followers sometimes numbered in the thousands across the United States, receiving misinformation that was sometimes distributed by students who never left their rooms or actually witnessed the events they described. The social media fabrications were shared even more broadly as followers “re-tweeted” to thousands more. The committee’s report stated that students used social media to report gunfire, people being shot, students being Tased, police use of tear gas, mace and pepper spray, and even an overturned police car, none of which occurred.

We can probably agree that most participants at the riot were bored kids, wanting to participate in, or at least soak up, the spectacle. However, what Ole Miss' report fails to address is that tweets were not the focus of the national attention. No, rather the national attention was on documented, actual video footage of Ole Miss students chanting and shouting racist slurs. The ball don't lie, but logocide certainly does. By twisting the meaning of words such as "riot", by invoking social media as the new talisman to deflect away from the actions of individuals, the University is failing its mission to educate young people and to make them honest, culpable, responsible members of society.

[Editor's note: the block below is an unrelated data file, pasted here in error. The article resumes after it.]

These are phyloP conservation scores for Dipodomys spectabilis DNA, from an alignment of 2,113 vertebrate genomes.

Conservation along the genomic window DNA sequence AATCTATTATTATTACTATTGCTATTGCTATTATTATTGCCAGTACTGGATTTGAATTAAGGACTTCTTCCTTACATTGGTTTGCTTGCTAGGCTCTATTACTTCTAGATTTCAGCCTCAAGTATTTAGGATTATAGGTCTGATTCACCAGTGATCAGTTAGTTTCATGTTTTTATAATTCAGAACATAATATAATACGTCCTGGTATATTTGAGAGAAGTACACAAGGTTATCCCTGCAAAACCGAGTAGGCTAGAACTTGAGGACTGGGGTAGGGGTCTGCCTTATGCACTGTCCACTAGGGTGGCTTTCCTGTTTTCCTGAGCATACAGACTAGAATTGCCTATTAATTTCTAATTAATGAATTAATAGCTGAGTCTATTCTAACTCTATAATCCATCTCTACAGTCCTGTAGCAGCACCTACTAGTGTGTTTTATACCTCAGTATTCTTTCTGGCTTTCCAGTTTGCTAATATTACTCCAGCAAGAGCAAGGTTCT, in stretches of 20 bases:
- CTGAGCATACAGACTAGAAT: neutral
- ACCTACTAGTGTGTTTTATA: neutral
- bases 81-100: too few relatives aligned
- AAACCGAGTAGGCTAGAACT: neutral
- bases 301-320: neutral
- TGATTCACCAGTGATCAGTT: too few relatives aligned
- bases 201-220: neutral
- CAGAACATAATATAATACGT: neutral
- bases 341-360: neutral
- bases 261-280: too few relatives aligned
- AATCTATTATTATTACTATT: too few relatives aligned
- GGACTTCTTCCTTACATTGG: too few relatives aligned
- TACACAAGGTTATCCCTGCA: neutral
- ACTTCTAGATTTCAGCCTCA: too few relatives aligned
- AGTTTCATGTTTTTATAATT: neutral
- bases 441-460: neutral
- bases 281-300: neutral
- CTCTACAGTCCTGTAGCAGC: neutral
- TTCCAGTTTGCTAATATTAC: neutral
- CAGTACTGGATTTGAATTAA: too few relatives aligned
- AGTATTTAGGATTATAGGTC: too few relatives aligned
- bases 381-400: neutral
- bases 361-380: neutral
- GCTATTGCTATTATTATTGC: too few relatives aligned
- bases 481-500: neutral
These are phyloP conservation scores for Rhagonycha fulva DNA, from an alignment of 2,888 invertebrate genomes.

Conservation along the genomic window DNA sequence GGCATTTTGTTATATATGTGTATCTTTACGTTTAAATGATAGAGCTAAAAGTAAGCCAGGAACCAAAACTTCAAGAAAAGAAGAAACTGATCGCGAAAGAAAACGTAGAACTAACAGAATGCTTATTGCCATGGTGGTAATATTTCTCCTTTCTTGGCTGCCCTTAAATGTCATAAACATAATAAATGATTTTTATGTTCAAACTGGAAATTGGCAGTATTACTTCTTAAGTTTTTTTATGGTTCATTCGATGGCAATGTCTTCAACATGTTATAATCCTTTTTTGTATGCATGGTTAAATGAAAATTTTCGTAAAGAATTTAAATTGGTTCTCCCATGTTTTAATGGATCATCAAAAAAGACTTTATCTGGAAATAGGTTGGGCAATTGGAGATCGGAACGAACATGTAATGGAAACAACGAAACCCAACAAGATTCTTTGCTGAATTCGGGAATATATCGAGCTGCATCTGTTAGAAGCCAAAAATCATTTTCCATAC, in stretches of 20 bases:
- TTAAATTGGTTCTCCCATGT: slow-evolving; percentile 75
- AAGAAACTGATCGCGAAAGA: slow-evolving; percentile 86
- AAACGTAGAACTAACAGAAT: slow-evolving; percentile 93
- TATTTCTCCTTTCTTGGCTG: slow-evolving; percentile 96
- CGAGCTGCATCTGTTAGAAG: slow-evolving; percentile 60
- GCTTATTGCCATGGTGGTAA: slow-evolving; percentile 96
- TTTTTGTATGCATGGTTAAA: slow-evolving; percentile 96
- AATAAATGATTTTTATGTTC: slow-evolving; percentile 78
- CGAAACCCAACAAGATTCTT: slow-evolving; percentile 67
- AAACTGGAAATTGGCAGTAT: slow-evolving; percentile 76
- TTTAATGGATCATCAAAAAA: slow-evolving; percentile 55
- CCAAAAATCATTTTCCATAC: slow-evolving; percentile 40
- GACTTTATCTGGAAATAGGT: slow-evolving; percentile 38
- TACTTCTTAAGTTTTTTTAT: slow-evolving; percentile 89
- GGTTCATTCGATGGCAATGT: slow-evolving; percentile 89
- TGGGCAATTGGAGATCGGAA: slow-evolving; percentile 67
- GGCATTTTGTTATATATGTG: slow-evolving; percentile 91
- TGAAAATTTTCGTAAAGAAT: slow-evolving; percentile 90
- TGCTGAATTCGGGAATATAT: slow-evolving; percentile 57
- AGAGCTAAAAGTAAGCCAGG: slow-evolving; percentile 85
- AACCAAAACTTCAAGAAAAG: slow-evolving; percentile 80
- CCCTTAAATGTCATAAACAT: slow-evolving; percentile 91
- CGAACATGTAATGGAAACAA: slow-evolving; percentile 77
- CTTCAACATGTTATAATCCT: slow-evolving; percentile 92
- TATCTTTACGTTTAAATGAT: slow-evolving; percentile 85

Surely, we see that educating mission in the University's proposed response right? Actually...well, head-desk...

A university committee is studying alternatives for advancing racial reconciliation on campus and the Division of Student Affairs is implementing programs to educate students on appropriate use of social media.

Awesome: "study alternatives" to advancing racial reconciliation? "Educate students" on social media? So, Oxford students are to get lectured "don't tweet this", while a committee studies alternatives to a global social ill and will undoubtedly recommend wholly-unfunded, understaffed initiatives that will never be implemented? These guys should run for Congress.

We have a problem, SEC. This is not peculiar to Ole Miss, either. We are our own worst enemies, as Coach Freeze suggested. However, the culprit lies not in information (or even disinformation) dissemination (as Ole Miss would like us to believe), so much as it does with some rather ingrained institutional resistance to very real racial issues, and the underlying problems still facing us. Rather than focusing on the latter problem, one which is a societal woe and a target for larger aspirational efforts, perhaps administrators and educators would be better served by less hemming and hawing, and a little more forthrightness about the very real issues still facing us.

The first step in any rehabilitation program is realizing there is a problem. So, what's stopping us?